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I’ve been putting off making my new ARC list because I got so enthusiastic in my ARC acquisition during the recent ALA conference in Atlanta that I had to ship most of them home. Unfortunately, one of the boxes I sent appears to have either gone missing or been lost/stolen. I received a letter from the USPS earlier this week that included the shipping label and both of the places where my address had been written on the box, cut off from the cardboard – quite clearly tampered with. I’m doing what little I can to try and recover it, but I’m not feeling terribly optimistic about it, and I’m quite disappointed by the apparent loss of close to 20 books. Though of course I still have PLENTY to read… So here’s the list as it stands, including those left over from the last batch.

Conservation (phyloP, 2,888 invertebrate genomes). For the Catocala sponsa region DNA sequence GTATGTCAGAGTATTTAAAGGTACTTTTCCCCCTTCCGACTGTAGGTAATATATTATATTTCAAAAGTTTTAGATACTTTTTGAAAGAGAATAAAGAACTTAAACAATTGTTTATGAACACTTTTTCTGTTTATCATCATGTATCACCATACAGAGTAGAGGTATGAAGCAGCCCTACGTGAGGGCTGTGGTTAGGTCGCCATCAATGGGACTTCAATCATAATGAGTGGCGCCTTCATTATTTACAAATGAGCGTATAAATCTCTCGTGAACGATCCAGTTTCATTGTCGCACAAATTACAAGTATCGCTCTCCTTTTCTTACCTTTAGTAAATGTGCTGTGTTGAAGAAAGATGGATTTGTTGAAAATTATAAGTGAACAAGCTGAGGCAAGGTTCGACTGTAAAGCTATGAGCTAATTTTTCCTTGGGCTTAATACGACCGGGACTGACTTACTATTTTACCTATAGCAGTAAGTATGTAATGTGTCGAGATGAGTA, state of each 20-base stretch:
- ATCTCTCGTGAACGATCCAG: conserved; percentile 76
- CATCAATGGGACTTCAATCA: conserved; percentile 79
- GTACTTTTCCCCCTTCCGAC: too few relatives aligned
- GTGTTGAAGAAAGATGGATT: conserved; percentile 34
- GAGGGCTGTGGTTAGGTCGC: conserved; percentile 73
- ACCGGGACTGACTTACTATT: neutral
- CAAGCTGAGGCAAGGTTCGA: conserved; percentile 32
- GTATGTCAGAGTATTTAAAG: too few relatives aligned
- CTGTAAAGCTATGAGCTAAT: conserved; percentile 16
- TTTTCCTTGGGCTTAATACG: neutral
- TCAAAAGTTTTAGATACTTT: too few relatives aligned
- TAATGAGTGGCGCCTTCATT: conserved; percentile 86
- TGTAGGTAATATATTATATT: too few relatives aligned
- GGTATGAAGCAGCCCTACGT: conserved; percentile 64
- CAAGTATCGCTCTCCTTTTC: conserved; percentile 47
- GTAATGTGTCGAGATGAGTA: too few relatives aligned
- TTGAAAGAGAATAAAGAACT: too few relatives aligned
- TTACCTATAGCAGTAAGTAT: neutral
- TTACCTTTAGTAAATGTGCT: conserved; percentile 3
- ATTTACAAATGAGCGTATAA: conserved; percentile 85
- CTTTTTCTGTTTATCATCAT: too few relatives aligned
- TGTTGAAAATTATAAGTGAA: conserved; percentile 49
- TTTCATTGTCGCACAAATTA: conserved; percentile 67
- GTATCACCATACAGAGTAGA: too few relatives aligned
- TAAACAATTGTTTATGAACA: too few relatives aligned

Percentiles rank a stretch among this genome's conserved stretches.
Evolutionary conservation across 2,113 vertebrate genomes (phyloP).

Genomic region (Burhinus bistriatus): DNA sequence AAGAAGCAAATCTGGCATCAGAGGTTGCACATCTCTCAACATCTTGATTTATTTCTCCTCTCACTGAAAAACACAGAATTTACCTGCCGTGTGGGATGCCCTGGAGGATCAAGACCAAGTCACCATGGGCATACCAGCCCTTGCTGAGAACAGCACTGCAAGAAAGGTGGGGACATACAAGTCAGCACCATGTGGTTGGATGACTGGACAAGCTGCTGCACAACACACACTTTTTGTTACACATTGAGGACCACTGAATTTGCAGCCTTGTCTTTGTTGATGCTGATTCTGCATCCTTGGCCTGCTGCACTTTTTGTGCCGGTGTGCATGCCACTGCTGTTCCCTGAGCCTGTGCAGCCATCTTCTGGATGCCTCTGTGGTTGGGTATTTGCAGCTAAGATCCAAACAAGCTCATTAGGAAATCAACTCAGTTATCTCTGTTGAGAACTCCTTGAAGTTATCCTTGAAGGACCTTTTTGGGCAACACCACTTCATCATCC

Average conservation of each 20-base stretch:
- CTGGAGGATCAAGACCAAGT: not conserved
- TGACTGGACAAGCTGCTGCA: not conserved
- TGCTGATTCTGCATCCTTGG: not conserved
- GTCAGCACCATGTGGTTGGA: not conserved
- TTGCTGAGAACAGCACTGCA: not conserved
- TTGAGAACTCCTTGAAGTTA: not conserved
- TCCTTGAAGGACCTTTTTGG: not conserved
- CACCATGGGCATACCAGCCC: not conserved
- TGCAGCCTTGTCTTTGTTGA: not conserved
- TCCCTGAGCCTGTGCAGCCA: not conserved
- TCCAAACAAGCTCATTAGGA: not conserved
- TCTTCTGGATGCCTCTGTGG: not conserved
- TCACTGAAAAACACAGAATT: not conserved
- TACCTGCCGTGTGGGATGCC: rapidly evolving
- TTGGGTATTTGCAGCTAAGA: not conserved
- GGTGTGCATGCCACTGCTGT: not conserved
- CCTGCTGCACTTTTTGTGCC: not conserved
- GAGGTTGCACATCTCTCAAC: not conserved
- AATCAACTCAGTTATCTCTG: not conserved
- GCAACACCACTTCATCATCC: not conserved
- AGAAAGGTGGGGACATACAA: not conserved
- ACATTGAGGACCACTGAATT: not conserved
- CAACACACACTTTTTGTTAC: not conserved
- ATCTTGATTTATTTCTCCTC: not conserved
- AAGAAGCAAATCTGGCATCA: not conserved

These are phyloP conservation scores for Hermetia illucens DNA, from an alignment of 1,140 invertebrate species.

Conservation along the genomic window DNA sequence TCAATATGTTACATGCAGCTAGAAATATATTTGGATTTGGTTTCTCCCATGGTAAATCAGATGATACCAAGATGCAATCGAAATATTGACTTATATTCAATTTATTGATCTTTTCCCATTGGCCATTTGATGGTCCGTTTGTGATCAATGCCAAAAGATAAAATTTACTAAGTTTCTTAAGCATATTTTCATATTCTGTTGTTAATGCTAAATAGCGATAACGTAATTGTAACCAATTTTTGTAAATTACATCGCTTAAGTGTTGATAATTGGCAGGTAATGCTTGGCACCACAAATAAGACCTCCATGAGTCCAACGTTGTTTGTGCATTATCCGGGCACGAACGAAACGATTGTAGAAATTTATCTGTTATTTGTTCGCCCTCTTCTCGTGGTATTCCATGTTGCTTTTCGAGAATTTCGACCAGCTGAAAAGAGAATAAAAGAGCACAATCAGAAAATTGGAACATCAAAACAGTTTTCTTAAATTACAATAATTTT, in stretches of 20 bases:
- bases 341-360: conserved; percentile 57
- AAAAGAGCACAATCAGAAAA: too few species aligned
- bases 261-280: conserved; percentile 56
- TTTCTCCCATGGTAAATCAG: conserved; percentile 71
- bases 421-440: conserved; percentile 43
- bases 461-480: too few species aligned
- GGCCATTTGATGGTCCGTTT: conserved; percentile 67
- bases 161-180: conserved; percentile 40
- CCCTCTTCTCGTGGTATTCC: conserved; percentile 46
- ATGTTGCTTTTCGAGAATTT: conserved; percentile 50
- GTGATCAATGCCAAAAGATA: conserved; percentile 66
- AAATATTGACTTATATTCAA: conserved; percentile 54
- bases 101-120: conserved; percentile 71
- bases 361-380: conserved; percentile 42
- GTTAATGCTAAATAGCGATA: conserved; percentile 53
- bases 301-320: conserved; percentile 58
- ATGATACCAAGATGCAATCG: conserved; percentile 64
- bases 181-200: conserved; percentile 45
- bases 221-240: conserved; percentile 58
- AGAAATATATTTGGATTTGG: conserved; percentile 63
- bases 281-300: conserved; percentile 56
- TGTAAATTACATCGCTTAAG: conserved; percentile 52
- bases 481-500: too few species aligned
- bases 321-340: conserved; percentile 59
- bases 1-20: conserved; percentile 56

• The Second Mrs. Hockaday, by Susan Rivers (releases 1/10/17) Inspired by some real events, and the sometimes epistolary, sometimes diary or memory format made for an interesting structure.
  • Little Deaths, by Emma Flint (releases 1/17/17) Too bad COLD CASE is off the air. This woulda made a good episode.
  • The Young Widower’s Handbook, by Tom McAllister (releases 2/7/17) A realistic and compelling description of the stunned feeling that comes from a sudden death.
  • The Orphan’s Tale, by Pam Jenoff (releases 2/28/17) A different take on a WWII story, at least, but I’d give it a 3 out of 5.
  • Words Without Music, by Philip Glass (left over from previous haul, released April 2015)
  • She Came from Beyond!, by Nadine Darling (left over from previous haul, released October 2015)